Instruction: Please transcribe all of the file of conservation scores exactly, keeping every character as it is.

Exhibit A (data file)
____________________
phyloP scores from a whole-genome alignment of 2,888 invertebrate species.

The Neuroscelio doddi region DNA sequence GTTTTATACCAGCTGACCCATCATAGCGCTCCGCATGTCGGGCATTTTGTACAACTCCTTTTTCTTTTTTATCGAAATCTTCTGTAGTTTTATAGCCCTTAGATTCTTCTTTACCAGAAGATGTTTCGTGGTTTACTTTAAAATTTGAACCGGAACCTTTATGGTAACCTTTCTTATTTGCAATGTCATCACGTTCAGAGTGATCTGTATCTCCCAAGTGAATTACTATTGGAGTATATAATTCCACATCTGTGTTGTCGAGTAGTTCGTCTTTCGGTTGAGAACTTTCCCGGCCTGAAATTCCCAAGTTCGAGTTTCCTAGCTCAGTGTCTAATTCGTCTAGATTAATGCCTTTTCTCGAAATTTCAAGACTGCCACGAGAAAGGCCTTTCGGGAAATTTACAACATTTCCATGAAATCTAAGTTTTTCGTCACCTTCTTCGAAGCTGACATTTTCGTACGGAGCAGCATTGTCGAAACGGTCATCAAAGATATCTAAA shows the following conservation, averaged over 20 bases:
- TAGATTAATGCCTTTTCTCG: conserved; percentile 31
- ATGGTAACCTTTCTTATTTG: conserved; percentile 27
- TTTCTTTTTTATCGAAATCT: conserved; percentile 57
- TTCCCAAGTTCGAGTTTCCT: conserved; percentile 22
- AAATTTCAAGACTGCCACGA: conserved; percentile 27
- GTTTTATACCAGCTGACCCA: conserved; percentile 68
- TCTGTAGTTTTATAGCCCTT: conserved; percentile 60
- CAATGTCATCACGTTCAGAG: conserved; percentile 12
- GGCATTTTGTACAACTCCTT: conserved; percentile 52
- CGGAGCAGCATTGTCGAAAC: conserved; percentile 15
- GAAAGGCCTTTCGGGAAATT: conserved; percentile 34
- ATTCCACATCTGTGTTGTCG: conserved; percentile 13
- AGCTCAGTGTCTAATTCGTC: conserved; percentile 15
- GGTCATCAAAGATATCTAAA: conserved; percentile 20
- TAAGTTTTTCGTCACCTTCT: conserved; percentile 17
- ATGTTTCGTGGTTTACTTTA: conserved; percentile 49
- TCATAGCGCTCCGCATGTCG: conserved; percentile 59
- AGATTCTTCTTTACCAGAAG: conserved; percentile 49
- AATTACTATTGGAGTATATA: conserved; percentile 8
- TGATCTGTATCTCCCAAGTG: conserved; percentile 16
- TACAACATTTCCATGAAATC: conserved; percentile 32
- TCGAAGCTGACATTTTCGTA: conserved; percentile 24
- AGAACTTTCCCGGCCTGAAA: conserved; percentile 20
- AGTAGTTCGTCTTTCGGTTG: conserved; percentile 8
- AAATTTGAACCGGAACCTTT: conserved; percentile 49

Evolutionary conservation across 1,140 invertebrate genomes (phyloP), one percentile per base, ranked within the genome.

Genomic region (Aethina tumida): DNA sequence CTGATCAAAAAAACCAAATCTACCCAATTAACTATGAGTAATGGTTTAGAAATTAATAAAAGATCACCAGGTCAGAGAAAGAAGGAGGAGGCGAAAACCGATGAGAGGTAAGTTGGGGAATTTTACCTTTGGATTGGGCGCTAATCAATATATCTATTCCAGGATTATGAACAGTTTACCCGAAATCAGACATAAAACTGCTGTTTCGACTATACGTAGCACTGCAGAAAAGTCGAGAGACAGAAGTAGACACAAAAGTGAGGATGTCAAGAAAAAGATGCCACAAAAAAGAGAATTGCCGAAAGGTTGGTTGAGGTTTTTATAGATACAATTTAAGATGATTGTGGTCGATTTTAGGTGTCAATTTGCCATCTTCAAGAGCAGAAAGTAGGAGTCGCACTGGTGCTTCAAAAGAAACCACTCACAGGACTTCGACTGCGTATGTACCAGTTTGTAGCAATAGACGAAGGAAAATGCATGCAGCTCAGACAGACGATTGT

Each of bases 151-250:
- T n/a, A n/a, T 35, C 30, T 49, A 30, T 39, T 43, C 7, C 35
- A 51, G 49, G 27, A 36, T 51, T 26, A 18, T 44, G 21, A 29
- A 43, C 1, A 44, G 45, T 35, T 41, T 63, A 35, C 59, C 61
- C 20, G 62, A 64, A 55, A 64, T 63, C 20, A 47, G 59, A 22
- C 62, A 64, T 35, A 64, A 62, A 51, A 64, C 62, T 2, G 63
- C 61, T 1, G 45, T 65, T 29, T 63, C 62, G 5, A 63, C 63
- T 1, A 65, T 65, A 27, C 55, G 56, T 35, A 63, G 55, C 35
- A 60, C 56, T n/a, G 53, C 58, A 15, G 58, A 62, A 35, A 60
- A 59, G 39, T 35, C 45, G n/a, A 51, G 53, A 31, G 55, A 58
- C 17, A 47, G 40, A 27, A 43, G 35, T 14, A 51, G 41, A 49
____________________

phyloP scores from a whole-genome alignment of 2,888 invertebrate species.

The Neuroscelio doddi region DNA sequence GTTTTATACCAGCTGACCCATCATAGCGCTCCGCATGTCGGGCATTTTGTACAACTCCTTTTTCTTTTTTATCGAAATCTTCTGTAGTTTTATAGCCCTTAGATTCTTCTTTACCAGAAGATGTTTCGTGGTTTACTTTAAAATTTGAACCGGAACCTTTATGGTAACCTTTCTTATTTGCAATGTCATCACGTTCAGAGTGATCTGTATCTCCCAAGTGAATTACTATTGGAGTATATAATTCCACATCTGTGTTGTCGAGTAGTTCGTCTTTCGGTTGAGAACTTTCCCGGCCTGAAATTCCCAAGTTCGAGTTTCCTAGCTCAGTGTCTAATTCGTCTAGATTAATGCCTTTTCTCGAAATTTCAAGACTGCCACGAGAAAGGCCTTTCGGGAAATTTACAACATTTCCATGAAATCTAAGTTTTTCGTCACCTTCTTCGAAGCTGACATTTTCGTACGGAGCAGCATTGTCGAAACGGTCATCAAAGATATCTAAA shows the following conservation, averaged over 20 bases:
- TAGATTAATGCCTTTTCTCG: conserved; percentile 31
- ATGGTAACCTTTCTTATTTG: conserved; percentile 27
- TTTCTTTTTTATCGAAATCT: conserved; percentile 57
- TTCCCAAGTTCGAGTTTCCT: conserved; percentile 22
- AAATTTCAAGACTGCCACGA: conserved; percentile 27
- GTTTTATACCAGCTGACCCA: conserved; percentile 68
- TCTGTAGTTTTATAGCCCTT: conserved; percentile 60
- CAATGTCATCACGTTCAGAG: conserved; percentile 12
- GGCATTTTGTACAACTCCTT: conserved; percentile 52
- CGGAGCAGCATTGTCGAAAC: conserved; percentile 15
- GAAAGGCCTTTCGGGAAATT: conserved; percentile 34
- ATTCCACATCTGTGTTGTCG: conserved; percentile 13
- AGCTCAGTGTCTAATTCGTC: conserved; percentile 15
- GGTCATCAAAGATATCTAAA: conserved; percentile 20
- TAAGTTTTTCGTCACCTTCT: conserved; percentile 17
- ATGTTTCGTGGTTTACTTTA: conserved; percentile 49
- TCATAGCGCTCCGCATGTCG: conserved; percentile 59
- AGATTCTTCTTTACCAGAAG: conserved; percentile 49
- AATTACTATTGGAGTATATA: conserved; percentile 8
- TGATCTGTATCTCCCAAGTG: conserved; percentile 16
- TACAACATTTCCATGAAATC: conserved; percentile 32
- TCGAAGCTGACATTTTCGTA: conserved; percentile 24
- AGAACTTTCCCGGCCTGAAA: conserved; percentile 20
- AGTAGTTCGTCTTTCGGTTG: conserved; percentile 8
- AAATTTGAACCGGAACCTTT: conserved; percentile 49

Evolutionary conservation across 1,140 invertebrate genomes (phyloP), one percentile per base, ranked within the genome.

Genomic region (Aethina tumida): DNA sequence CTGATCAAAAAAACCAAATCTACCCAATTAACTATGAGTAATGGTTTAGAAATTAATAAAAGATCACCAGGTCAGAGAAAGAAGGAGGAGGCGAAAACCGATGAGAGGTAAGTTGGGGAATTTTACCTTTGGATTGGGCGCTAATCAATATATCTATTCCAGGATTATGAACAGTTTACCCGAAATCAGACATAAAACTGCTGTTTCGACTATACGTAGCACTGCAGAAAAGTCGAGAGACAGAAGTAGACACAAAAGTGAGGATGTCAAGAAAAAGATGCCACAAAAAAGAGAATTGCCGAAAGGTTGGTTGAGGTTTTTATAGATACAATTTAAGATGATTGTGGTCGATTTTAGGTGTCAATTTGCCATCTTCAAGAGCAGAAAGTAGGAGTCGCACTGGTGCTTCAAAAGAAACCACTCACAGGACTTCGACTGCGTATGTACCAGTTTGTAGCAATAGACGAAGGAAAATGCATGCAGCTCAGACAGACGATTGT

Each of bases 151-250:
- T n/a, A n/a, T 35, C 30, T 49, A 30, T 39, T 43, C 7, C 35
- A 51, G 49, G 27, A 36, T 51, T 26, A 18, T 44, G 21, A 29
- A 43, C 1, A 44, G 45, T 35, T 41, T 63, A 35, C 59, C 61
- C 20, G 62, A 64, A 55, A 64, T 63, C 20, A 47, G 59, A 22
- C 62, A 64, T 35, A 64, A 62, A 51, A 64, C 62, T 2, G 63
- C 61, T 1, G 45, T 65, T 29, T 63, C 62, G 5, A 63, C 63
- T 1, A 65, T 65, A 27, C 55, G 56, T 35, A 63, G 55, C 35
- A 60, C 56, T n/a, G 53, C 58, A 15, G 58, A 62, A 35, A 60
- A 59, G 39, T 35, C 45, G n/a, A 51, G 53, A 31, G 55, A 58
- C 17, A 47, G 40, A 27, A 43, G 35, T 14, A 51, G 41, A 49